Divorces produce grief too

As I have discussed grief with people since the death of my late wife Jean last year, a difficult truth has dawned on me. For a lot of divorced people grief is the only effective word to describe their experience.

Certainly the permanence and finality of death make that a very different process. However, I am repeatedly struck by the deep sense of loss that divorced people disclose. I talked to a man last week who referred to three or four years of desperation that blocked him from moving forward. Another man I know is fighting despondency in ways that are achingly similar to the way spouses grieve over death.

In no way am I trying to put divorce and the loss of a spouse to death on the same plane. They are different just because of the permanence and hopelessness that death brings.

In divorce, there is often betrayal, guilt and regret that magnify the loss. But when a spouse dies, I know from personal experience that even when the marriage has been very good, there is serious second guessing and worry about whether you treated your beloved the way she/he deserved to be treated.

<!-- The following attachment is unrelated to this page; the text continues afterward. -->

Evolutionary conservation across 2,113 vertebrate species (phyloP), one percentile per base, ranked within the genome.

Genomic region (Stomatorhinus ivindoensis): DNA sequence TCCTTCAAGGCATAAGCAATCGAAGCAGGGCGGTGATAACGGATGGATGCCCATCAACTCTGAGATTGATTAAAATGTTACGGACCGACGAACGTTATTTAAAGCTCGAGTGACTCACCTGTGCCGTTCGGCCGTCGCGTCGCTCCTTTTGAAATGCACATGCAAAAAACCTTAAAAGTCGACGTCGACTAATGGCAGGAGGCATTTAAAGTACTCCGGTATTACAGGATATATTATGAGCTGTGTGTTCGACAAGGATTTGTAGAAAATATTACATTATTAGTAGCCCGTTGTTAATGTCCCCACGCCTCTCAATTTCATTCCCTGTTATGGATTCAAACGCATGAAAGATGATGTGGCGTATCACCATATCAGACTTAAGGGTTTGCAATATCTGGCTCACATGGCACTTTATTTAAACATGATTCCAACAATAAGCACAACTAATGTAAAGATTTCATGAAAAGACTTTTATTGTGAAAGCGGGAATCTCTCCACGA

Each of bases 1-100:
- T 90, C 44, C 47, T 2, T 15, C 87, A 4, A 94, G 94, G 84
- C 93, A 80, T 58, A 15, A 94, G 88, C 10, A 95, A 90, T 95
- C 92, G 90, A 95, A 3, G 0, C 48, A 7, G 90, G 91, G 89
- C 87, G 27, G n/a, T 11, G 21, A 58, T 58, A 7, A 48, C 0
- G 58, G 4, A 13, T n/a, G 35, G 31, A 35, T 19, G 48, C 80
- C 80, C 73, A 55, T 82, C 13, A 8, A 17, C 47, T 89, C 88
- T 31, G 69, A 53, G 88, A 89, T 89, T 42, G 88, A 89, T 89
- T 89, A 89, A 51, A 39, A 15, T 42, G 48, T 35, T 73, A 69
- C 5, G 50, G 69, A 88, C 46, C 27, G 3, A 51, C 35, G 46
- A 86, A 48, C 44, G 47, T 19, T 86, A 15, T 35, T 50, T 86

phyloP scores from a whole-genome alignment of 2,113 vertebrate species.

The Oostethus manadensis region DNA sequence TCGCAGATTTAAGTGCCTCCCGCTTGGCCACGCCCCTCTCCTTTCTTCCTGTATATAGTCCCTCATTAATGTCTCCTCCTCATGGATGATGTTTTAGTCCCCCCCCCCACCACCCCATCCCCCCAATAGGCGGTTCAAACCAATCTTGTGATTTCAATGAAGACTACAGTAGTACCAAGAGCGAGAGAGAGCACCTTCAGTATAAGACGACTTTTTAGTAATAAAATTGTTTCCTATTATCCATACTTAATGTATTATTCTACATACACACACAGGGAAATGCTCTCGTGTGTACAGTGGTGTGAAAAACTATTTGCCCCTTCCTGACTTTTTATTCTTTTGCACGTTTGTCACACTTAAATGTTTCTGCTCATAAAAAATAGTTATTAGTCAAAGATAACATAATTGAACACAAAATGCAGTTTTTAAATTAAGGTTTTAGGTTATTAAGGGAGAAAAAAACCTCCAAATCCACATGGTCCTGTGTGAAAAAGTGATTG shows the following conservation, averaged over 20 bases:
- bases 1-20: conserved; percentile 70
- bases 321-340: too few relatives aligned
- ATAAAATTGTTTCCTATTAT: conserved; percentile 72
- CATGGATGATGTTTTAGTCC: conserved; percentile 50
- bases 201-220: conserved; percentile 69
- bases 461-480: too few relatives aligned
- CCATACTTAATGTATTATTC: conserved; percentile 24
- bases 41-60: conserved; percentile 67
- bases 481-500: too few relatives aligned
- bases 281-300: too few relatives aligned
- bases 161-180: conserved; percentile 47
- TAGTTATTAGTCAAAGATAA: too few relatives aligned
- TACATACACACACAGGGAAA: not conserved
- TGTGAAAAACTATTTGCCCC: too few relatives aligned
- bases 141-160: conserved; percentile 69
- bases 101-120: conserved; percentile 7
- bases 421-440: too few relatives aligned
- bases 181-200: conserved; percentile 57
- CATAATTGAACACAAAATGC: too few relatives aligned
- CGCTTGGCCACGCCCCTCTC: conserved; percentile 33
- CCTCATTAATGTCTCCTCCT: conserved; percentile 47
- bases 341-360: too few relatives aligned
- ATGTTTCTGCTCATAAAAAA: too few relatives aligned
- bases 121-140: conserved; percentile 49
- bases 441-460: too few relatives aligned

We all know that we should be deeply sorry when someone loses a spouse to death. The essence of my point is that we should also be sorry when a person loses a spouse to divorce. The divorced person is often, but not always, feeling a similar sense of  loss, loneliness and especially onliness which I wrote about in this post.

The ongoing reality of my own grief, and now after falling in love and marrying a woman who grieved the loss of her husband, I am coming to appreciate the singularity of the impact of losing a spouse to death. Yet, I am also coming to realize that a deep sense of loss over a divorce, a lost job or a devastating illness carries with it a somewhat similar load of emotional upheaval.

One of the most distinguishing reactions after losing a spouse to death is the almost indescribable loss of control over every aspect of your life. That is accompanied by a gripping sense that nothing can ever be the same again. That arouses great sympathy for the grieving spouse as it should.

I only submit here that divorced men and women deserve some modicum of the same empathy because their loss is also painfully and deeply disruptive.

Tim J McGuire is the author of “Some People Even Take Them Home” A Disabled Dad, A Down Syndrome Son and Our Journey To Acceptance

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